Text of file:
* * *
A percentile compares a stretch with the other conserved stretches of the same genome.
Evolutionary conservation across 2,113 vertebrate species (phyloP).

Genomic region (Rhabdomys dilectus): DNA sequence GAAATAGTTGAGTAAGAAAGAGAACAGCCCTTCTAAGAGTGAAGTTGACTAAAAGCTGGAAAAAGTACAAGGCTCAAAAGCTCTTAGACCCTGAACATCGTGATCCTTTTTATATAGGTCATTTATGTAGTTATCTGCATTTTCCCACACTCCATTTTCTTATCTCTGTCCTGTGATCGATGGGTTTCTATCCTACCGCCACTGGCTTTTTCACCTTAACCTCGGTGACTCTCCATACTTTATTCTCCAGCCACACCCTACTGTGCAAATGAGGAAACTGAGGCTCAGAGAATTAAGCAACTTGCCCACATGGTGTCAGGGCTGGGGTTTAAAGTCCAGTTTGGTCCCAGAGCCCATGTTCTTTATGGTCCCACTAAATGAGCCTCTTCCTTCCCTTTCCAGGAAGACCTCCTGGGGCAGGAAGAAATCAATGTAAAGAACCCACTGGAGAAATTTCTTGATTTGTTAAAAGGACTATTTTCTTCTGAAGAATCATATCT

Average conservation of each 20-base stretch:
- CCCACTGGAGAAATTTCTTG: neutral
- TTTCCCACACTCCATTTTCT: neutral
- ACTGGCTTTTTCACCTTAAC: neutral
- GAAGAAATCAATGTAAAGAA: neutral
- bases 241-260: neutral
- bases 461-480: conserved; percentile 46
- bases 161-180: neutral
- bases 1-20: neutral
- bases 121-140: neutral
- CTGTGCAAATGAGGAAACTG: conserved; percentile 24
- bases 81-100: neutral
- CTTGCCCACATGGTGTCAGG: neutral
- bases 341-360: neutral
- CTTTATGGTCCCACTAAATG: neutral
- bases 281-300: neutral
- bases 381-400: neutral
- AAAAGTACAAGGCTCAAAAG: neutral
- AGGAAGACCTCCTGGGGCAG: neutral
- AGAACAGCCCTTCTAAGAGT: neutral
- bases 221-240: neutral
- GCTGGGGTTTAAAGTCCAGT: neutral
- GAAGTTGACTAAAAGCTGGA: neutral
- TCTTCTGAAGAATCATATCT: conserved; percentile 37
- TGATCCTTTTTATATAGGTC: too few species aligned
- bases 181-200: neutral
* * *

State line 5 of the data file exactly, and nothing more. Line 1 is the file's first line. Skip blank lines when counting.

- CCCACTGGAGAAATTTCTTG: neutral